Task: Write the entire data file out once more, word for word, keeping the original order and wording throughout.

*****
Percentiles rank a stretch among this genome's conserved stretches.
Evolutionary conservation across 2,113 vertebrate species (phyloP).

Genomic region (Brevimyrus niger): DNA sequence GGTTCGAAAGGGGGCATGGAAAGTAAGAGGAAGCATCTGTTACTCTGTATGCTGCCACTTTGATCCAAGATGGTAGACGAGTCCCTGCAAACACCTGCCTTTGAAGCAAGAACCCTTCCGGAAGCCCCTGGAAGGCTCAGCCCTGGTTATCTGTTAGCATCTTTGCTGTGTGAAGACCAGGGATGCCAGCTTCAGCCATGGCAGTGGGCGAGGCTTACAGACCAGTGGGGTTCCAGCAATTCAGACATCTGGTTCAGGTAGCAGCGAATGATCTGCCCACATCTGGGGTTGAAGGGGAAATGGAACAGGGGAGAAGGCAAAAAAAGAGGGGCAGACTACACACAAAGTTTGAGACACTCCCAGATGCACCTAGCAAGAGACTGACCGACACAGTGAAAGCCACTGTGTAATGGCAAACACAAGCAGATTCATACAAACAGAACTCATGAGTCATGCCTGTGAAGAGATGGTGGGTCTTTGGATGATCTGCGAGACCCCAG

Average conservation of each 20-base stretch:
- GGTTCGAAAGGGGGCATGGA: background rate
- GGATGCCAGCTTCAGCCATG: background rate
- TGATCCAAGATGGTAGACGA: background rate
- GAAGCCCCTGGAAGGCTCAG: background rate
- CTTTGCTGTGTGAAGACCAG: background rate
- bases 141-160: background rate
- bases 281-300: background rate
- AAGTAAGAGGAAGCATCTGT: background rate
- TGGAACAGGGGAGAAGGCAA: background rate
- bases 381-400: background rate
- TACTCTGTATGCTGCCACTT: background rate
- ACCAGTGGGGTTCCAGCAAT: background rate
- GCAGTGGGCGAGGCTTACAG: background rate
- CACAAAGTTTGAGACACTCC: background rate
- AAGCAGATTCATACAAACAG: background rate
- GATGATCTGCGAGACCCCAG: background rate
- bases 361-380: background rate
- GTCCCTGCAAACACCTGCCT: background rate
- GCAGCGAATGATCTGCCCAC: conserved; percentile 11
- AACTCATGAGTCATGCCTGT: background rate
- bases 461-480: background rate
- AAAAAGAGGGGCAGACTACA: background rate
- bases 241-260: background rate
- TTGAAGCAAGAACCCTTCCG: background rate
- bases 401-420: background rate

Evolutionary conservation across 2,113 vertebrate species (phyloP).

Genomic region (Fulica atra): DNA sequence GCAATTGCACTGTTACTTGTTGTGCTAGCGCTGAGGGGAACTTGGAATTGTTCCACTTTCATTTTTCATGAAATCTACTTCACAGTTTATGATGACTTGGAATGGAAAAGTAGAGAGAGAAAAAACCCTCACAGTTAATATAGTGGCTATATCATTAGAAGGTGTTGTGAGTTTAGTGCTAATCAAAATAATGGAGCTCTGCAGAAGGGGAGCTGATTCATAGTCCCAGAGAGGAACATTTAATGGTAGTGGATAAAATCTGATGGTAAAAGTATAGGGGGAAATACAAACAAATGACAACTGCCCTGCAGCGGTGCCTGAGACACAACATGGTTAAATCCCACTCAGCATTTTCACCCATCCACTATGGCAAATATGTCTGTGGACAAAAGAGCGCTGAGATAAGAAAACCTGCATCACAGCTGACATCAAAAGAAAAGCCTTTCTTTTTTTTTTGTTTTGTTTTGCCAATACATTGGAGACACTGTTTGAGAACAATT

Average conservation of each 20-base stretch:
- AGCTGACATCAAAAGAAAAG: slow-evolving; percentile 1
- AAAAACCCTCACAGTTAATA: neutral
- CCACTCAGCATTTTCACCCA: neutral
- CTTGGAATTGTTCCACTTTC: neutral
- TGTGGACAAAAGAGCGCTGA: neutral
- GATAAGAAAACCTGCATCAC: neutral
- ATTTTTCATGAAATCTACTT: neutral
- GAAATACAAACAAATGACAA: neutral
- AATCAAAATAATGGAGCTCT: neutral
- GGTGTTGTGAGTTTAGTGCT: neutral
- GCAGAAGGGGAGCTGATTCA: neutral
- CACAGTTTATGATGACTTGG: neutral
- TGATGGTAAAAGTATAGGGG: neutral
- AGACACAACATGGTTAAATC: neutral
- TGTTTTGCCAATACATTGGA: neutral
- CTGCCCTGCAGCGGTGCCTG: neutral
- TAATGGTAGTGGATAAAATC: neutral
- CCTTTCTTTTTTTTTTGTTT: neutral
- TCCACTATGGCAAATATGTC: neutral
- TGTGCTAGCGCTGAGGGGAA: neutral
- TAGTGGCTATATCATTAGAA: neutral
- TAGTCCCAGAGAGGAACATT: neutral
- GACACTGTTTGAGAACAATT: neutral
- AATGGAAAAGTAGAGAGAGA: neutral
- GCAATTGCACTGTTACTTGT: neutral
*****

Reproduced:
Percentiles rank a stretch among this genome's conserved stretches.
Evolutionary conservation across 2,113 vertebrate species (phyloP).

Genomic region (Brevimyrus niger): DNA sequence GGTTCGAAAGGGGGCATGGAAAGTAAGAGGAAGCATCTGTTACTCTGTATGCTGCCACTTTGATCCAAGATGGTAGACGAGTCCCTGCAAACACCTGCCTTTGAAGCAAGAACCCTTCCGGAAGCCCCTGGAAGGCTCAGCCCTGGTTATCTGTTAGCATCTTTGCTGTGTGAAGACCAGGGATGCCAGCTTCAGCCATGGCAGTGGGCGAGGCTTACAGACCAGTGGGGTTCCAGCAATTCAGACATCTGGTTCAGGTAGCAGCGAATGATCTGCCCACATCTGGGGTTGAAGGGGAAATGGAACAGGGGAGAAGGCAAAAAAAGAGGGGCAGACTACACACAAAGTTTGAGACACTCCCAGATGCACCTAGCAAGAGACTGACCGACACAGTGAAAGCCACTGTGTAATGGCAAACACAAGCAGATTCATACAAACAGAACTCATGAGTCATGCCTGTGAAGAGATGGTGGGTCTTTGGATGATCTGCGAGACCCCAG

Average conservation of each 20-base stretch:
- GGTTCGAAAGGGGGCATGGA: background rate
- GGATGCCAGCTTCAGCCATG: background rate
- TGATCCAAGATGGTAGACGA: background rate
- GAAGCCCCTGGAAGGCTCAG: background rate
- CTTTGCTGTGTGAAGACCAG: background rate
- bases 141-160: background rate
- bases 281-300: background rate
- AAGTAAGAGGAAGCATCTGT: background rate
- TGGAACAGGGGAGAAGGCAA: background rate
- bases 381-400: background rate
- TACTCTGTATGCTGCCACTT: background rate
- ACCAGTGGGGTTCCAGCAAT: background rate
- GCAGTGGGCGAGGCTTACAG: background rate
- CACAAAGTTTGAGACACTCC: background rate
- AAGCAGATTCATACAAACAG: background rate
- GATGATCTGCGAGACCCCAG: background rate
- bases 361-380: background rate
- GTCCCTGCAAACACCTGCCT: background rate
- GCAGCGAATGATCTGCCCAC: conserved; percentile 11
- AACTCATGAGTCATGCCTGT: background rate
- bases 461-480: background rate
- AAAAAGAGGGGCAGACTACA: background rate
- bases 241-260: background rate
- TTGAAGCAAGAACCCTTCCG: background rate
- bases 401-420: background rate

Evolutionary conservation across 2,113 vertebrate species (phyloP).

Genomic region (Fulica atra): DNA sequence GCAATTGCACTGTTACTTGTTGTGCTAGCGCTGAGGGGAACTTGGAATTGTTCCACTTTCATTTTTCATGAAATCTACTTCACAGTTTATGATGACTTGGAATGGAAAAGTAGAGAGAGAAAAAACCCTCACAGTTAATATAGTGGCTATATCATTAGAAGGTGTTGTGAGTTTAGTGCTAATCAAAATAATGGAGCTCTGCAGAAGGGGAGCTGATTCATAGTCCCAGAGAGGAACATTTAATGGTAGTGGATAAAATCTGATGGTAAAAGTATAGGGGGAAATACAAACAAATGACAACTGCCCTGCAGCGGTGCCTGAGACACAACATGGTTAAATCCCACTCAGCATTTTCACCCATCCACTATGGCAAATATGTCTGTGGACAAAAGAGCGCTGAGATAAGAAAACCTGCATCACAGCTGACATCAAAAGAAAAGCCTTTCTTTTTTTTTTGTTTTGTTTTGCCAATACATTGGAGACACTGTTTGAGAACAATT

Average conservation of each 20-base stretch:
- AGCTGACATCAAAAGAAAAG: slow-evolving; percentile 1
- AAAAACCCTCACAGTTAATA: neutral
- CCACTCAGCATTTTCACCCA: neutral
- CTTGGAATTGTTCCACTTTC: neutral
- TGTGGACAAAAGAGCGCTGA: neutral
- GATAAGAAAACCTGCATCAC: neutral
- ATTTTTCATGAAATCTACTT: neutral
- GAAATACAAACAAATGACAA: neutral
- AATCAAAATAATGGAGCTCT: neutral
- GGTGTTGTGAGTTTAGTGCT: neutral
- GCAGAAGGGGAGCTGATTCA: neutral
- CACAGTTTATGATGACTTGG: neutral
- TGATGGTAAAAGTATAGGGG: neutral
- AGACACAACATGGTTAAATC: neutral
- TGTTTTGCCAATACATTGGA: neutral
- CTGCCCTGCAGCGGTGCCTG: neutral
- TAATGGTAGTGGATAAAATC: neutral
- CCTTTCTTTTTTTTTTGTTT: neutral
- TCCACTATGGCAAATATGTC: neutral
- TGTGCTAGCGCTGAGGGGAA: neutral
- TAGTGGCTATATCATTAGAA: neutral
- TAGTCCCAGAGAGGAACATT: neutral
- GACACTGTTTGAGAACAATT: neutral
- AATGGAAAAGTAGAGAGAGA: neutral
- GCAATTGCACTGTTACTTGT: neutral